Donald Trump may seem like a cruel huckster who deviates from a status quo of centrism in the United States. However, argues Kurt Andersen, author of Fantasyland: How America Went Haywire, Trump is really the apotheosis of a long history of delusion and fantasy in the US.
Mark Karlin: What were some of the first examples of the “conjuring of America”?
Kurt Andersen: America was a blank slate for conjuring from the start in the early 1600s. The English settlers were people passionately convinced of various exciting untruths. In Massachusetts, they were religious zealots — an extreme faction of an extreme faction (Puritans) of a new religion (Protestantism) who imagined they were God’s chosen people sent to the New World to create a theocracy, wage wars on Satan’s agents (Native people, witches) and await Jesus’s return. In Virginia, they were … convinced they would find gold and get rich, and kept believing that for years, despite never finding any gold. An unkind way of saying it is that the first white people in America self-selected for credulity, for being true believers and/or suckers.
What was the “First Great Delirium”?
Historians call the emergence of our uniquely wild and emotional and contagious American Protestantism in the decades starting around 1800 the “Second Great Awakening.” I put that in a larger context of all sorts of wild beliefs that emerged and spread simultaneously, which I call the “First Great Delirium.” In that I include not just extravagant, highly supernatural religion, but the rise of medical quackery, spiritualism, conspiracism and more. So today, we’re going through the Second Great Delirium.
What was the impact of the ’50s and ’60s on contributing to our historical sense of fantasy?
In the ’50s, there were the pastoral and small-town fantasies underlying the suddenly ubiquitous new domestic ideal, the suburb, and the fantasies propagated as never before by the new medium of television. In my chapter on the 1950s, I also tie together a handful of fantasy-based new institutions that run counter to the ’50s stereotype of bland super-normality and set the template for Fantasyland America — Las Vegas, Playboy, the Beats, Disneyland, Scientology, the Billy Graham Crusades and McCarthyism. I have five chapters about the 1960s, which I refer to as the “Big Bang” for Fantasyland. In various American realms, from the bohemian counterculture to Protestantism to conspiracism to the academy, the very idea of empirical reality and shared facts was profoundly undermined. During the ’60s, for all the good that happened, our founding anti-establishment predisposition started becoming more and more extreme and dominant — leading eventually to the variously “alternative facts” of the present day.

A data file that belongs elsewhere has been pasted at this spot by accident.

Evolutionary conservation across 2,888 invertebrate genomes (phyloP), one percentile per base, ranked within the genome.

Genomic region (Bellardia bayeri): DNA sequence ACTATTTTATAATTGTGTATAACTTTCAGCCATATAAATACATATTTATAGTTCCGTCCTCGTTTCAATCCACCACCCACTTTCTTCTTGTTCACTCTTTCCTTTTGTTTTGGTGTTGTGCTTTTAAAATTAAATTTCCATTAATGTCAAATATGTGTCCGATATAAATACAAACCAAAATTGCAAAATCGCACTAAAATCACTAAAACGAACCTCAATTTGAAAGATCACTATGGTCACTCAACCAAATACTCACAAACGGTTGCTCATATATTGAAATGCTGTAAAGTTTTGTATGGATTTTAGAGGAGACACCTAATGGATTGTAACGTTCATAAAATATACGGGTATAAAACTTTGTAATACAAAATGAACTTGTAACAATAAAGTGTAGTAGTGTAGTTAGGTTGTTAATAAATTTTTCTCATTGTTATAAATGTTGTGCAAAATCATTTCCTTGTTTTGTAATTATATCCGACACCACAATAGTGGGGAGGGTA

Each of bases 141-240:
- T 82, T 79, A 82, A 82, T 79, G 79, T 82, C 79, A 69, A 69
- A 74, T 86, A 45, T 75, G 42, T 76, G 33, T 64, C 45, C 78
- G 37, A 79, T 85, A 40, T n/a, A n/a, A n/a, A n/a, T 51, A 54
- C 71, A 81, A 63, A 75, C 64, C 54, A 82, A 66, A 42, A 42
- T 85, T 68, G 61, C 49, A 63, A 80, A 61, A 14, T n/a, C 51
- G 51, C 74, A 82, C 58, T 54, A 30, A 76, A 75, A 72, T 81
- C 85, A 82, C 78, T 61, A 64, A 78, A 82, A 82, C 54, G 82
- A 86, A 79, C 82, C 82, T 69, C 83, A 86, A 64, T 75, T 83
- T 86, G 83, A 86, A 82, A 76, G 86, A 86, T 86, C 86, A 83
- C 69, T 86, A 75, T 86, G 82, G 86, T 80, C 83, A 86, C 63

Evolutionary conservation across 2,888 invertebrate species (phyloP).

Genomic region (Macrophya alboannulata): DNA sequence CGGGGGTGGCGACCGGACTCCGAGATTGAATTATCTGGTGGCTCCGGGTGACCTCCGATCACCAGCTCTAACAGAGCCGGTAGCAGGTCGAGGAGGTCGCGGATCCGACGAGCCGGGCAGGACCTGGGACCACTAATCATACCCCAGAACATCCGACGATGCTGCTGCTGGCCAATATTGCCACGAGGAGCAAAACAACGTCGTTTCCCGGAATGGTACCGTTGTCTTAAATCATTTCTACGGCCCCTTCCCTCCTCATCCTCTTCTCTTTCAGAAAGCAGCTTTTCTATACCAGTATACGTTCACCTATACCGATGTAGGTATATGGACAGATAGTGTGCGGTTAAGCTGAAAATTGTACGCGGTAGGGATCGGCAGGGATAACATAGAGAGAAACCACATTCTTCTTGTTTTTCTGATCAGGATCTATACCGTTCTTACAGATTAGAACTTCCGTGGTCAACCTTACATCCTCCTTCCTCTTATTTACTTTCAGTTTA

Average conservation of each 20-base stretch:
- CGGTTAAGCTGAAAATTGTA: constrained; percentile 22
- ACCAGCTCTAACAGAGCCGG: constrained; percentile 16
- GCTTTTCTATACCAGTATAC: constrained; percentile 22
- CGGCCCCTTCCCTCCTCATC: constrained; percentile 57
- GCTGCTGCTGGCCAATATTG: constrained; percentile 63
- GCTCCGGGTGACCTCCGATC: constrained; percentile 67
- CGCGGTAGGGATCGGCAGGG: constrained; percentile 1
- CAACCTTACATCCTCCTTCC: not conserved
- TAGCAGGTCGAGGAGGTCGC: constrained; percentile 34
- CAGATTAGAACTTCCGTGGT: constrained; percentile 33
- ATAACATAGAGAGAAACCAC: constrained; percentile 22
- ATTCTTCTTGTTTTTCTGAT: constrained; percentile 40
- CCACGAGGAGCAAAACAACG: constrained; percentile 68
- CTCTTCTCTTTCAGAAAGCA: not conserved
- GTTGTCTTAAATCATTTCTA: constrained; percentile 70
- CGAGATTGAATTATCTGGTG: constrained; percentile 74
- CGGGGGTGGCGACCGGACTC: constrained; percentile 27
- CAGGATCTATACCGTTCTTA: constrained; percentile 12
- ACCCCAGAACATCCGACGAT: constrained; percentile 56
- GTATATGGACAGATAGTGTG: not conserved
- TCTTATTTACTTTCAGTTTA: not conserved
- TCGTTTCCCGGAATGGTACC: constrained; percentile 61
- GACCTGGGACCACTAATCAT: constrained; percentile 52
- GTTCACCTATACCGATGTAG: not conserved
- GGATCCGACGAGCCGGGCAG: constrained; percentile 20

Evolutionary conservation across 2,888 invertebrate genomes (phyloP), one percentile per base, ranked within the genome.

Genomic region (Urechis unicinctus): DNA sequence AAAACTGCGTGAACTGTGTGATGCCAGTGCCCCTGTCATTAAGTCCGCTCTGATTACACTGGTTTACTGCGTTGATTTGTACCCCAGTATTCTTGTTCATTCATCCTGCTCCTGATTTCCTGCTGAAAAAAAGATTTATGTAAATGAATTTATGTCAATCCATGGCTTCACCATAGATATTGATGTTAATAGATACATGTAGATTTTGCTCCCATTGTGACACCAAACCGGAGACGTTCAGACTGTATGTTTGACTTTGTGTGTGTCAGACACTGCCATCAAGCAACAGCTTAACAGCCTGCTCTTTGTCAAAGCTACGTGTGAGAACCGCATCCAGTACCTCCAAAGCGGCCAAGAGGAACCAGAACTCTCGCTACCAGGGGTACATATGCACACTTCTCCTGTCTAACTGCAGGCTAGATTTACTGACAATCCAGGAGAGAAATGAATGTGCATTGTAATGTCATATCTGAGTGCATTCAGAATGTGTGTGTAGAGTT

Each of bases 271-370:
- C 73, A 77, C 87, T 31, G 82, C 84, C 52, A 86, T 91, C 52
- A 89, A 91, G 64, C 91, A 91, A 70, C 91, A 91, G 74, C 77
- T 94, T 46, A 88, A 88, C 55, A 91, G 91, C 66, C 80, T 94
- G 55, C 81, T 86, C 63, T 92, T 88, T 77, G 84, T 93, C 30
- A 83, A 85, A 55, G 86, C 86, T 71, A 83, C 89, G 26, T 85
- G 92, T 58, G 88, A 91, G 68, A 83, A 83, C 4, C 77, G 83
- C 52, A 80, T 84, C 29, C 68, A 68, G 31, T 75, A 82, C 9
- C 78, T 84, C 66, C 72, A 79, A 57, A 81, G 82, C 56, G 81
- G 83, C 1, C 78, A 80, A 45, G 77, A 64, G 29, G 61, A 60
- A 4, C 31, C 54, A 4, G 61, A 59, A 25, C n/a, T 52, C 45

Briefly explain your chapter, “The Inmates Running the Asylum Decide Monsters Are Everywhere.”
It’s about the overlapping American hysterias of the 1980s and early ’90s — the vastly overblown fear of kidnapping, the promotion of bogus psychiatric diagnoses and false memories of abuse and extraterrestrial abduction, and most especially, the so-called Satanic Panic, in which dozens of innocent people were convicted of performing satanic ritual abuse and imprisoned. It’s shocking to me that 30 years later, we barely recall it, let alone have any sense of national regret about it.
When did the GOP “go off the rails”?
I’d say in a Fantasyland sense, it really started in the 1990s and became full-blown during the last decade or so. Right-wing talk radio and then Fox News and then the internet helped. [The US] had never had an explicitly, aggressively religious political party — and the Republican Party has become that.
For instance, in the early 2000s, most GOP presidential candidates still said they believed in evolution and that creationism shouldn’t be taught in public schools; by 2016 that wasn’t permissible. If more and more of a political party’s members hold more and more extravagantly supernatural beliefs, doesn’t it make sense that the party will be more and more open to make-believe in its politics? During the ’90s and ’00s, conspiracy theories about the New World Order and globalism and all the rest moved from the party’s fringes into its mainstream. The GOP establishment definitively lost control when the party nominated Donald Trump in 2016.
How does Donald Trump as president represent, as The New York Times said in reviewing your book, “a fitting leader for a nation that has, over the centuries, nurtured a ‘promiscuous devotion to the untrue’?”
I started writing Fantasyland a year before he announced his candidacy, and before he was nominated, turned in a draft in which I called him a pure Fantasyland being, its apotheosis, a stupendous Exhibit A. To describe him is practically to summarize the book. He doesn’t like experts because they interfere with his right as an American to believe or pretend that fictions are facts, to feel the truth; he sees conspiracies everywhere; he exploited the myths of white racial victimhood; he’s a creature of the fantasy-industrial complex, a member of the WWE Hall of Fame who played a CEO on TV for 15 years and then became the first insult-comic president. I could go on.